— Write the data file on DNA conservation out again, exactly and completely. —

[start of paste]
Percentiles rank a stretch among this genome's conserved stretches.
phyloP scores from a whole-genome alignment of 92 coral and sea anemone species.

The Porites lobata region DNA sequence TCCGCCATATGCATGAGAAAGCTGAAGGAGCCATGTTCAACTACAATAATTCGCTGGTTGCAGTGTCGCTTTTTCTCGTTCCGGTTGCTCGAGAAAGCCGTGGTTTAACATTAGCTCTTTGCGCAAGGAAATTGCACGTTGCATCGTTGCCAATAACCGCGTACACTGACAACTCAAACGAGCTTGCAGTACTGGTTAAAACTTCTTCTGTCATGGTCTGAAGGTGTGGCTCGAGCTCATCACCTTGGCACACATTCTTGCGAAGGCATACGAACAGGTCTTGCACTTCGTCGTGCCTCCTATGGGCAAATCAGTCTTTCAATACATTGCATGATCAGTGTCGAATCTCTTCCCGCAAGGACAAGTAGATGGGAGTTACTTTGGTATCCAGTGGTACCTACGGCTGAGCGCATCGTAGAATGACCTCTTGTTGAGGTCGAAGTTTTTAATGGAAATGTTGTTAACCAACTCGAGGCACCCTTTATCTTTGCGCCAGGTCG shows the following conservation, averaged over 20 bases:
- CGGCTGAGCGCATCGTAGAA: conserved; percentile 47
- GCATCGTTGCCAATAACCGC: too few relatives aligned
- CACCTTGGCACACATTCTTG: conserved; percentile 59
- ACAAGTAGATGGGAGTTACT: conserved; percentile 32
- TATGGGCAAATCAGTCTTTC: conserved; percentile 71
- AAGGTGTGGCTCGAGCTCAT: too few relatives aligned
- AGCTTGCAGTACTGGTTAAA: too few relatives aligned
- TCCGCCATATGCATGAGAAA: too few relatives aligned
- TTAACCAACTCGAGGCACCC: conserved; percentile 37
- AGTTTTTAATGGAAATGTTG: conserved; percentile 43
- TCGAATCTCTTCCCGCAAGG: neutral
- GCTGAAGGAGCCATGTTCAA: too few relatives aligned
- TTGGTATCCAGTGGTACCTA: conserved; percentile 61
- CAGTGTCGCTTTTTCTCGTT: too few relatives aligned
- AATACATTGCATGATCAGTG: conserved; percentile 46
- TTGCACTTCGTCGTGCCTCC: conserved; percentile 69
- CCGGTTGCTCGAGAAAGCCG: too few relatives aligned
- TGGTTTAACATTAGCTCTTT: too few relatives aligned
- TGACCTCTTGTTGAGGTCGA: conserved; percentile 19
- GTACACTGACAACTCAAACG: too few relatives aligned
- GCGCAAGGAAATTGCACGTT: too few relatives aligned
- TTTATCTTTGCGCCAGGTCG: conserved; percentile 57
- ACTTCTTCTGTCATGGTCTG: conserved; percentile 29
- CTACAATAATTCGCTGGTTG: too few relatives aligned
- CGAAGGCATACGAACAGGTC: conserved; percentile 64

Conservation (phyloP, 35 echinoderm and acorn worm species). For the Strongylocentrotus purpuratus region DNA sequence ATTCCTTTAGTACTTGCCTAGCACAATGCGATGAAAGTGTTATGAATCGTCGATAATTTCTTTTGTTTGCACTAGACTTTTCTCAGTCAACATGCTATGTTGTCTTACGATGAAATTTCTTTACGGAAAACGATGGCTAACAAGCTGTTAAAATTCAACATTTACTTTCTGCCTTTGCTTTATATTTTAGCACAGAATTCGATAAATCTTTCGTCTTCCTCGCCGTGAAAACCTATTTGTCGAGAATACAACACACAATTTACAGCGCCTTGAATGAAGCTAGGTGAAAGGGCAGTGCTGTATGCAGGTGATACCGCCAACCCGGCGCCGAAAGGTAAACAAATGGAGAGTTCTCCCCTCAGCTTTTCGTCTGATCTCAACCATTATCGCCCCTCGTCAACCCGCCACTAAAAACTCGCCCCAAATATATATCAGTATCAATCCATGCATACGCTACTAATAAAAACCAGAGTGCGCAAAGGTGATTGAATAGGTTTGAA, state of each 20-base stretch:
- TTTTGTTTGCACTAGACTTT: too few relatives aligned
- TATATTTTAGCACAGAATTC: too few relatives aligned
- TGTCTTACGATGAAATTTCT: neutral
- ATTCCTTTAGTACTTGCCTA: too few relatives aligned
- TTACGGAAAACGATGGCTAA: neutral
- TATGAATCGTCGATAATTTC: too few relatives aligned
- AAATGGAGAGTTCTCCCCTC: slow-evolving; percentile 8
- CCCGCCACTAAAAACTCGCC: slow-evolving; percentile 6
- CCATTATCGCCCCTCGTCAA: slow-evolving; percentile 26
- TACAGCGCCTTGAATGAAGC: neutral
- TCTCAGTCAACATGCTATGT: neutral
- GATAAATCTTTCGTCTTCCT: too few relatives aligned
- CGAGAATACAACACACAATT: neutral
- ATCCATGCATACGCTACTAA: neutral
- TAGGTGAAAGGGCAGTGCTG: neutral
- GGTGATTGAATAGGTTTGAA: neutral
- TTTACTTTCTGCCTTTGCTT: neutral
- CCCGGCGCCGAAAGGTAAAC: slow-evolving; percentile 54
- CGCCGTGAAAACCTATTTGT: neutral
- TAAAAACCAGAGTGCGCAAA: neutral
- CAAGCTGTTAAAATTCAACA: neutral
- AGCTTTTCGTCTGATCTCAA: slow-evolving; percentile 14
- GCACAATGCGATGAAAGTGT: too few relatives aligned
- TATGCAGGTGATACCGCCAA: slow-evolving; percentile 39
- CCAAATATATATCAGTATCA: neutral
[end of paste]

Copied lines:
Percentiles rank a stretch among this genome's conserved stretches.
phyloP scores from a whole-genome alignment of 92 coral and sea anemone species.

The Porites lobata region DNA sequence TCCGCCATATGCATGAGAAAGCTGAAGGAGCCATGTTCAACTACAATAATTCGCTGGTTGCAGTGTCGCTTTTTCTCGTTCCGGTTGCTCGAGAAAGCCGTGGTTTAACATTAGCTCTTTGCGCAAGGAAATTGCACGTTGCATCGTTGCCAATAACCGCGTACACTGACAACTCAAACGAGCTTGCAGTACTGGTTAAAACTTCTTCTGTCATGGTCTGAAGGTGTGGCTCGAGCTCATCACCTTGGCACACATTCTTGCGAAGGCATACGAACAGGTCTTGCACTTCGTCGTGCCTCCTATGGGCAAATCAGTCTTTCAATACATTGCATGATCAGTGTCGAATCTCTTCCCGCAAGGACAAGTAGATGGGAGTTACTTTGGTATCCAGTGGTACCTACGGCTGAGCGCATCGTAGAATGACCTCTTGTTGAGGTCGAAGTTTTTAATGGAAATGTTGTTAACCAACTCGAGGCACCCTTTATCTTTGCGCCAGGTCG shows the following conservation, averaged over 20 bases:
- CGGCTGAGCGCATCGTAGAA: conserved; percentile 47
- GCATCGTTGCCAATAACCGC: too few relatives aligned
- CACCTTGGCACACATTCTTG: conserved; percentile 59
- ACAAGTAGATGGGAGTTACT: conserved; percentile 32
- TATGGGCAAATCAGTCTTTC: conserved; percentile 71
- AAGGTGTGGCTCGAGCTCAT: too few relatives aligned
- AGCTTGCAGTACTGGTTAAA: too few relatives aligned
- TCCGCCATATGCATGAGAAA: too few relatives aligned
- TTAACCAACTCGAGGCACCC: conserved; percentile 37
- AGTTTTTAATGGAAATGTTG: conserved; percentile 43
- TCGAATCTCTTCCCGCAAGG: neutral
- GCTGAAGGAGCCATGTTCAA: too few relatives aligned
- TTGGTATCCAGTGGTACCTA: conserved; percentile 61
- CAGTGTCGCTTTTTCTCGTT: too few relatives aligned
- AATACATTGCATGATCAGTG: conserved; percentile 46
- TTGCACTTCGTCGTGCCTCC: conserved; percentile 69
- CCGGTTGCTCGAGAAAGCCG: too few relatives aligned
- TGGTTTAACATTAGCTCTTT: too few relatives aligned
- TGACCTCTTGTTGAGGTCGA: conserved; percentile 19
- GTACACTGACAACTCAAACG: too few relatives aligned
- GCGCAAGGAAATTGCACGTT: too few relatives aligned
- TTTATCTTTGCGCCAGGTCG: conserved; percentile 57
- ACTTCTTCTGTCATGGTCTG: conserved; percentile 29
- CTACAATAATTCGCTGGTTG: too few relatives aligned
- CGAAGGCATACGAACAGGTC: conserved; percentile 64

Conservation (phyloP, 35 echinoderm and acorn worm species). For the Strongylocentrotus purpuratus region DNA sequence ATTCCTTTAGTACTTGCCTAGCACAATGCGATGAAAGTGTTATGAATCGTCGATAATTTCTTTTGTTTGCACTAGACTTTTCTCAGTCAACATGCTATGTTGTCTTACGATGAAATTTCTTTACGGAAAACGATGGCTAACAAGCTGTTAAAATTCAACATTTACTTTCTGCCTTTGCTTTATATTTTAGCACAGAATTCGATAAATCTTTCGTCTTCCTCGCCGTGAAAACCTATTTGTCGAGAATACAACACACAATTTACAGCGCCTTGAATGAAGCTAGGTGAAAGGGCAGTGCTGTATGCAGGTGATACCGCCAACCCGGCGCCGAAAGGTAAACAAATGGAGAGTTCTCCCCTCAGCTTTTCGTCTGATCTCAACCATTATCGCCCCTCGTCAACCCGCCACTAAAAACTCGCCCCAAATATATATCAGTATCAATCCATGCATACGCTACTAATAAAAACCAGAGTGCGCAAAGGTGATTGAATAGGTTTGAA, state of each 20-base stretch:
- TTTTGTTTGCACTAGACTTT: too few relatives aligned
- TATATTTTAGCACAGAATTC: too few relatives aligned
- TGTCTTACGATGAAATTTCT: neutral
- ATTCCTTTAGTACTTGCCTA: too few relatives aligned
- TTACGGAAAACGATGGCTAA: neutral
- TATGAATCGTCGATAATTTC: too few relatives aligned
- AAATGGAGAGTTCTCCCCTC: slow-evolving; percentile 8
- CCCGCCACTAAAAACTCGCC: slow-evolving; percentile 6
- CCATTATCGCCCCTCGTCAA: slow-evolving; percentile 26
- TACAGCGCCTTGAATGAAGC: neutral
- TCTCAGTCAACATGCTATGT: neutral
- GATAAATCTTTCGTCTTCCT: too few relatives aligned
- CGAGAATACAACACACAATT: neutral
- ATCCATGCATACGCTACTAA: neutral
- TAGGTGAAAGGGCAGTGCTG: neutral
- GGTGATTGAATAGGTTTGAA: neutral
- TTTACTTTCTGCCTTTGCTT: neutral
- CCCGGCGCCGAAAGGTAAAC: slow-evolving; percentile 54
- CGCCGTGAAAACCTATTTGT: neutral
- TAAAAACCAGAGTGCGCAAA: neutral
- CAAGCTGTTAAAATTCAACA: neutral
- AGCTTTTCGTCTGATCTCAA: slow-evolving; percentile 14
- GCACAATGCGATGAAAGTGT: too few relatives aligned
- TATGCAGGTGATACCGCCAA: slow-evolving; percentile 39
- CCAAATATATATCAGTATCA: neutral